By Bill Cox, email@example.com
Intuitively, a Time-Aliased-Hann window is a sound sample that starts playing in the middle, and slowly fades to zero, while at the same time we start playing samples from beginning and slowly fade in. It is a waveform that smoothly feeds into itself. If the signal is a single pitch period of a harmonic signal, like a voice or a single note of an instrument, then this signal can be played over and over, and will sound like the note has been extended indefinitely, without noticeable distortion. This exact algorithm is commonly used in time-domain techniques used in the TD-PSOLA class of algorithms. I wrote a Linux package called "sonic", which is used for speeding up speech, and which is particularly good at low distortion for speeds of 2X and up. It's basically PICOLA, but with a new algorithm that kicks in at 2X and above. Such an algorithm is needed for improving existing text-to-speech engines to provide very high speed speech for blind speed listeners. After trying various FFT and TD-PSOLA based methods, I found that PICOLA produces far less distortion in sped up speech, even compared to the popular WSOLA algorithm, and so I investigated why that is so. The answer seems to be that the pitch synchronous overlap-add step produces no spectral distortion of harmonics, and little distortion of everything else. So, I felt it might work well as a pre-process to an FFT, especially if the FFT frames are single pitch periods. I was amazed with the results.
DSP algorithms developers often use window functions such as the popular Hamming window to reduce spectral leakage in their FFTs.
So far as I know, none of this is new, with the possible exception of applying Time-Aliased-Hann pitch synchronously to speech. A response on comp.dsp was so informative, I think its worth reposting as-is here:
It's always nice to see someone new rediscover the advantages of the independence of window size from DFT size. The approach is not new. It can be found in a number of guises.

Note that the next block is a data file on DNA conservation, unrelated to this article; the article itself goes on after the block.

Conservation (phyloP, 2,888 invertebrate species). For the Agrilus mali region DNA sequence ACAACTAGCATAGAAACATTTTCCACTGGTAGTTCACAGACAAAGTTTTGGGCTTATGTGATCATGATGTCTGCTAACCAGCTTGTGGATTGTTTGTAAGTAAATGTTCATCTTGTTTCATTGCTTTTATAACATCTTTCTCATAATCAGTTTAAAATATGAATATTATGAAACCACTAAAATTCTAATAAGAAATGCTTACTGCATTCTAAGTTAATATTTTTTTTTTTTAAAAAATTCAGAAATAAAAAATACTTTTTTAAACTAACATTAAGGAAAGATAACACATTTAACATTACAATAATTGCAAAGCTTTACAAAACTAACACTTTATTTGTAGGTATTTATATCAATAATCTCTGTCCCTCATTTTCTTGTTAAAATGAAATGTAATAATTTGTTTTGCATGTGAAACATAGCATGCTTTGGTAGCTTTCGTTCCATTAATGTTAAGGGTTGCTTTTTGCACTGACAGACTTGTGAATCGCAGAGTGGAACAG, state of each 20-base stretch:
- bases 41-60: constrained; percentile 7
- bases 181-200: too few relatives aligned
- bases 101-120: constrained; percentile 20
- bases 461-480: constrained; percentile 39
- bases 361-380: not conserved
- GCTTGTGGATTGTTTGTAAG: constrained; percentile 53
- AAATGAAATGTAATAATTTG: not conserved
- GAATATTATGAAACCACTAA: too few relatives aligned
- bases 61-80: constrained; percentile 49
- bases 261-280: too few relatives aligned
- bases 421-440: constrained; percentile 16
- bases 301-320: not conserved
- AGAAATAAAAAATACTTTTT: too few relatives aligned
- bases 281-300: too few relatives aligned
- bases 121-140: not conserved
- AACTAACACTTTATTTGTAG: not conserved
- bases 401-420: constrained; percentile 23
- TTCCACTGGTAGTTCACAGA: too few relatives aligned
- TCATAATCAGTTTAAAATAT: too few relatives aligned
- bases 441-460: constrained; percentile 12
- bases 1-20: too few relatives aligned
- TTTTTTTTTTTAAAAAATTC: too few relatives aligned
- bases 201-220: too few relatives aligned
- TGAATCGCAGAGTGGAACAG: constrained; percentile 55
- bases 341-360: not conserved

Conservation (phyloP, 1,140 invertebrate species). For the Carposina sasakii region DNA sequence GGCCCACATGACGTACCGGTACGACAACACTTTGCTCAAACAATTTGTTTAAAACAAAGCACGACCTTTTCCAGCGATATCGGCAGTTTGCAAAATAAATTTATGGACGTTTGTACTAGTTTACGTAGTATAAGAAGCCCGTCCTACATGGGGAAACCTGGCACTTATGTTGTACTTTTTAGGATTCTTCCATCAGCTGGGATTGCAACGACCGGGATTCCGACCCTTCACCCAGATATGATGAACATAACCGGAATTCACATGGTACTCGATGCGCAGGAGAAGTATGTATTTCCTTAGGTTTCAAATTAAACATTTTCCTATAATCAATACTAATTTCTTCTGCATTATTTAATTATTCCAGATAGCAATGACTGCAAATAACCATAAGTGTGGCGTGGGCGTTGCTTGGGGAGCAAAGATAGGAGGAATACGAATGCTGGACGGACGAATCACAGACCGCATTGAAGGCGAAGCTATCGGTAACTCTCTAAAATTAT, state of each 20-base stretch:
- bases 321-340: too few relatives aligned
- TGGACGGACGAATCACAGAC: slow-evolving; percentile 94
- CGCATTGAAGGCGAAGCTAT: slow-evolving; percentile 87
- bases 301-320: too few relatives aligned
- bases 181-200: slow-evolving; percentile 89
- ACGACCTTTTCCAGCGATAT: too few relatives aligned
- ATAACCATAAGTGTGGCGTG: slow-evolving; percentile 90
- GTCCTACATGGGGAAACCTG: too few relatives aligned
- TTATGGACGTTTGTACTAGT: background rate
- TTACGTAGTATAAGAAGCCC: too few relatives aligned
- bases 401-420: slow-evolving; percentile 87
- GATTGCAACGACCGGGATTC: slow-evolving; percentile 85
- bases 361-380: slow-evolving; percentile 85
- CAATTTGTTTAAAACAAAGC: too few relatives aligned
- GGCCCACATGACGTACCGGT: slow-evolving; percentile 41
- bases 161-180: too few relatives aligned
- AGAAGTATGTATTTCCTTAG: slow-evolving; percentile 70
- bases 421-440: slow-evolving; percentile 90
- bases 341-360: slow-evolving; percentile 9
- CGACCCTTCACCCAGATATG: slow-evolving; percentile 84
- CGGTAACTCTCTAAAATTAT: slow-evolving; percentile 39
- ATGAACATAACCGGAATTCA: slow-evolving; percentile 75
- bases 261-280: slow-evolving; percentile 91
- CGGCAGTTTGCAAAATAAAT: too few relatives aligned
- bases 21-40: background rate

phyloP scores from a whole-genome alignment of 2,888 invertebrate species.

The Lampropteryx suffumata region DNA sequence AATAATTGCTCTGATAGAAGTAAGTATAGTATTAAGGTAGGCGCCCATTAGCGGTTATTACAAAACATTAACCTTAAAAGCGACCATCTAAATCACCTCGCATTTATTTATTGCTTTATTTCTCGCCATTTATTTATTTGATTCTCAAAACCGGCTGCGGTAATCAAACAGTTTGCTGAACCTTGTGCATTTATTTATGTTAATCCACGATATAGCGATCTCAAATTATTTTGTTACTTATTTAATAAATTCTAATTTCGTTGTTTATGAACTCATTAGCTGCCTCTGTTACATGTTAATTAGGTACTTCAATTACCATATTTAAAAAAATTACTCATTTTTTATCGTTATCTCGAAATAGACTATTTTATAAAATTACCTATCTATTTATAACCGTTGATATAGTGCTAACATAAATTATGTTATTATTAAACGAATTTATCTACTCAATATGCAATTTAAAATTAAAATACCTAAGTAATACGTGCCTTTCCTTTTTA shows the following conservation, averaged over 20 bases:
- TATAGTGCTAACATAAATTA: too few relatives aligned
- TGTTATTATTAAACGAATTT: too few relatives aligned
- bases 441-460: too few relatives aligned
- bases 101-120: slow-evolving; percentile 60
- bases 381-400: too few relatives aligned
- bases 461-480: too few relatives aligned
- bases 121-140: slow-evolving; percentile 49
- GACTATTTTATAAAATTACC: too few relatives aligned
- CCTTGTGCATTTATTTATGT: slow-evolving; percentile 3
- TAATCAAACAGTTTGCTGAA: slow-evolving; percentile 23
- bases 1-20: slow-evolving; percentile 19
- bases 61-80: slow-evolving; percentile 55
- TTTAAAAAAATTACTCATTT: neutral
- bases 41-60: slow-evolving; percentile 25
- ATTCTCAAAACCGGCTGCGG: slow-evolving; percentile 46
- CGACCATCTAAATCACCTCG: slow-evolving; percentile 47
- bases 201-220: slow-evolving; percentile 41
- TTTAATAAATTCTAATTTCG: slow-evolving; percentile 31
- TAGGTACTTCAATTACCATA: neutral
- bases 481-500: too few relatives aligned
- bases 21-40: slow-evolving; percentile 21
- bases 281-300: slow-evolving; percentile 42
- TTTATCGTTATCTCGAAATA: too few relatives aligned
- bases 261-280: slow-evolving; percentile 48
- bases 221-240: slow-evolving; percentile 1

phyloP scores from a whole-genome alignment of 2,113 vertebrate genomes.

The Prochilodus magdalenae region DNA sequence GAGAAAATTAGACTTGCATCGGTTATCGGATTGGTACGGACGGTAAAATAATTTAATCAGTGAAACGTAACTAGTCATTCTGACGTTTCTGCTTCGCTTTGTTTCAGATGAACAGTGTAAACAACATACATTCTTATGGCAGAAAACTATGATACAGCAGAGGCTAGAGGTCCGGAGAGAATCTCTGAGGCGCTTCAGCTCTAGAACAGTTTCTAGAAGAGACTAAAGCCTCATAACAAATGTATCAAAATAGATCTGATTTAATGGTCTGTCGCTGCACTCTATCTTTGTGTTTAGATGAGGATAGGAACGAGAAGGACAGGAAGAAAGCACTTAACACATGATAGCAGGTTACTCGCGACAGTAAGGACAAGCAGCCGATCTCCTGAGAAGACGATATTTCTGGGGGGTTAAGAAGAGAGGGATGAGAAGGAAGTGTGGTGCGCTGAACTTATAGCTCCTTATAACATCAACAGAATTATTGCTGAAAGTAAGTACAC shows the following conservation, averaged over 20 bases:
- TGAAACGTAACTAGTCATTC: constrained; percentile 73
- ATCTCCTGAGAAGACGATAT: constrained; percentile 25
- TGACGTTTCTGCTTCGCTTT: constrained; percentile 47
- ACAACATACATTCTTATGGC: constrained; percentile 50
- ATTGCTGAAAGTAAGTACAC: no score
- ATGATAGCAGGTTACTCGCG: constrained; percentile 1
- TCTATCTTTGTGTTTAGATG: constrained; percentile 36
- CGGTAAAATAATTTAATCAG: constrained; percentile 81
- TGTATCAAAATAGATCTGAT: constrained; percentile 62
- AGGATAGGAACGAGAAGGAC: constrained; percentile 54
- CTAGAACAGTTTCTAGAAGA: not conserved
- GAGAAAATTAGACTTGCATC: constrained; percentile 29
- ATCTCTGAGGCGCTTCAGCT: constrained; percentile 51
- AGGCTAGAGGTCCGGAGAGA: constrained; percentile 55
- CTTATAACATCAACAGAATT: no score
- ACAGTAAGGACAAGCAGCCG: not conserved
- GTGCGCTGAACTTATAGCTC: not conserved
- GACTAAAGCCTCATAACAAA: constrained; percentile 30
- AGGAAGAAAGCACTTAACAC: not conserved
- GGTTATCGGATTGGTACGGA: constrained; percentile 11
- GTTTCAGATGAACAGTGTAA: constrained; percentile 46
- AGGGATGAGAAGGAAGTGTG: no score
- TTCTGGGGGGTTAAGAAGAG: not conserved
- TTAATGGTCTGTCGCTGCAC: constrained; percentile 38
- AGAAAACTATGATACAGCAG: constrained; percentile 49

It has long been used as one form of FFT based polyphase filter. For examples: "polyphase DFT filterbank", "PolyDFT" and "PFT" as used in places such as: http://www.rfel.com/download/W03006-Comparison_of_FFT_and_PolyDFT_Transient= _Response.pdf
Fred Harris presents the concept in the 'Time Domain Signal Processing with the DFT' chapter in Doug Elliot=92s 1987 book Handbook of Digital Signal Processing. He considers the name "data-wrapping" but considers that too close to the context of "wrapping" in "phase unwrapping" and suggests "data folding" instead.
A couple more terms approaching yours are "weighted overlap-add structure" or "windowed-presum FFT" from "Understanding Digital Signal Processing, Second Edition" by Richard G. Lyons as explained in: http://www.eetimes.com/design/embedded/4007611/DSP-Tricks-Building-a-practi= cal-spectrum-analyzer
The most complete exposition on it that I have found comes in a 300+ page opus: TIME ALIASING METHODS OF SPECTRUM ESTIMATION by Jason F Dahl A dissertation submitted to the faculty of Brigham Young University, Dept. of Mechanical Engineering, April 2003. 305pp Available at: http://contentdm.lib.byu.edu/ETD/image/etd157.pdf
I personally prefer Dahl's "time aliasing" as having the least conflict with other uses of the component words.
This literature provides comparisons to other windows and window design methods.
Dale B. Dalrymple
Having now read these papers, and Jason Dahl's dissertation, I feel I have a much better understanding of time-aliased techniques and their applications. The pitch synchronous time-aliased FFT with a low leakage window like a Hanning window is excellent for speech analysis.
Applying a Time-Aliased-Hann window is done by first applying a Hann window to two adjacent FFT input frames, and then adding the first frame to the second. This second step is described in various "time aliasing" techniques for DFTs, and in general is not restricted to two frames, but can be any number of input frames. However, for pitch synchronous speech processing, exactly two pitch periods works quite well. More frames make the time resolution too poor. Given two frames worth of input samples, x(n), n = 0 .. 2*N - 1, we compute the windowed samples x'(n), n = 0 .. N - 1: